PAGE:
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Home Highlight "Kanchana Kanchanasut" warns about giant tech firms and the ‘digital divide’

“Kanchana Kanchanasut” warns about giant tech firms and the ‘digital divide’

Thai Internet Pioneer sees much to be worried about

Thirty years ago, an English computer scientist who was working at CERN, the large-particle physics laboratory in Switzerland, posted the first web page on what was then a rapidly expanding world-wide network of computers, and the internet, with its first web-page editor and browser – WorldWideWeb.app – was born.

Thailand’s computer owners were quick to recognize the dizzying possibilities of the global network that was free for all to enjoy. In the three decades since then, Thais have become so familiar with the internet that it has become a necessity; ‘connectivity’ has become the name of the game, and far more than simply providing convenience in everyday life, the internet has become the basis for social, economic, technological, medical and educational change.

Yet pioneers of Thailand’s internet development, like Dr. Kanchana Kanchanasut, are still worried about the all-pervading communication network they have helped to create. Now a vice chair of the Thai Network Information Center Foundation (THNICF), she told The Story Thailand that the country’s internet development was both admirable and worrying.

The internet has always been a gateway to various innovations and technologies, developed in a comprehensive way according to perceptions of consumer needs. But cyberthreats became a reality soon after people, companies and governments were tempted to depend upon its presence.

Kanchana has noticed all of these things as she worked behind the scenes as an internet developer. She also recognized how unready various structures were to cope with internet innovations, and how unwilling people were to deal with the “digital divide”, which affects overall digital literacy in Thailand.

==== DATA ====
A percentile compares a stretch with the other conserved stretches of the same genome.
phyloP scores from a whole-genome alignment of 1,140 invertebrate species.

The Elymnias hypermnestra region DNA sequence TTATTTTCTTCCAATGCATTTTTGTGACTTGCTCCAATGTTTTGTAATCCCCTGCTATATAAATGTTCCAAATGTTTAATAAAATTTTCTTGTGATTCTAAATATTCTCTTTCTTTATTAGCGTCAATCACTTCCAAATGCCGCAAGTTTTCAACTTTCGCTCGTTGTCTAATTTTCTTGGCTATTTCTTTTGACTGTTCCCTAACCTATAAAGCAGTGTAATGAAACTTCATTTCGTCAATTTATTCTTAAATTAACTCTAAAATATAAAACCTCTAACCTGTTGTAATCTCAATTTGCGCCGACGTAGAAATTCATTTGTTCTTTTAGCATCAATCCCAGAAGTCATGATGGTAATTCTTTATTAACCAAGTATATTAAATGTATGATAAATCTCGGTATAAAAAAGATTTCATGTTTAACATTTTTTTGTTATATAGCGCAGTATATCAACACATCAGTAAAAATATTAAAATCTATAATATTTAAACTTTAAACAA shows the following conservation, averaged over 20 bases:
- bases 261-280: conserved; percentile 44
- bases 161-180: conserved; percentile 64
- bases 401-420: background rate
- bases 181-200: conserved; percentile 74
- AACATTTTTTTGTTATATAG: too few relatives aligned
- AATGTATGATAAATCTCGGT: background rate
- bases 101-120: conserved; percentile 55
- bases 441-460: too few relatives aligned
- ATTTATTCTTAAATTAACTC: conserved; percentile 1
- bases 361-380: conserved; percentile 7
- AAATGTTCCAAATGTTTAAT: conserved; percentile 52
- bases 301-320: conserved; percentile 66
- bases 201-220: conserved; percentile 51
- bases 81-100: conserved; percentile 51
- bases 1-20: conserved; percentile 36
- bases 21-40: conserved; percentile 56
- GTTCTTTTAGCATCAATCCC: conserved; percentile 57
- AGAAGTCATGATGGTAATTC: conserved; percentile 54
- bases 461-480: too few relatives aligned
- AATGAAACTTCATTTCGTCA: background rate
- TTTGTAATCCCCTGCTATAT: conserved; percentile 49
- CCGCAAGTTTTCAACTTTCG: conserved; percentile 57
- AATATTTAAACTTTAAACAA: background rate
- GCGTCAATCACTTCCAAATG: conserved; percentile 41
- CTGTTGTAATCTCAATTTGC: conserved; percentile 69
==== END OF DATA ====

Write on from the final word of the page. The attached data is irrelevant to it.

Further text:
She says “digital divide” refers to the fact that some people can easily access the internet, while others cannot. Without access, these people cannot take advantage of internet resources or online information to upgrade their knowledge, grasp opportunities, improve their quality of life, and access basic government services.

Regarding structural issues, Kanchana says there are two parts: core infrastructure and end-user infrastructure, and one of the clearest examples of this is the 4G/5G system.

She believes that allowing service providers to handle infrastructure in their own right – from fiber-optic cable installation to the delivery of services to end users – results in higher service fees to the public. Often, these fees are too high, even for some city residents. This indicates that internet-infrastructure development may not always reduce social inequality, because in many cases the internet itself widens the gap.

The digital (or internet) divide in Thailand also applies to different levels of English-language knowledge among Thais. Kanchana says internet usage requires more English knowledge than Thai-language commands, so people in rural areas have difficulty using the internet. Most of them rely on their children or grandchildren when they need to access internet-based services. She also believes that people with physical disabilities also find Thailand’s internet system “not very friendly”.

Kanchana points to a worrying but growing trend in the world’s internet industry that is also affecting Thailand: companies are competing on platform creation. Some have also made the extreme move of developing their own infrastructure, as well.

“We are worried that the internet may, in the end, be divided. In the beginning, the internet connected all users in the same network, but this growing trend raises the possibility that, in the future, each operator may have their own network. Where there are many operators, there will be many networks. This is kind of scary, and massive benefits are at risk. Underdeveloped nations may find it even harder to get a share of benefits in that scenario,” Kanchana says.

She harkens back to a time when corporate giants with advanced technologies took lots of resources from underdeveloped nations, and says the current situation is pretty much the same. The situation improved somewhat after the arrival of internet, but now, it appears to be heading back to where it was once was.

“Giant tech firms are still around, after all, and these formidable giants are growing even bigger than before,” she warns.

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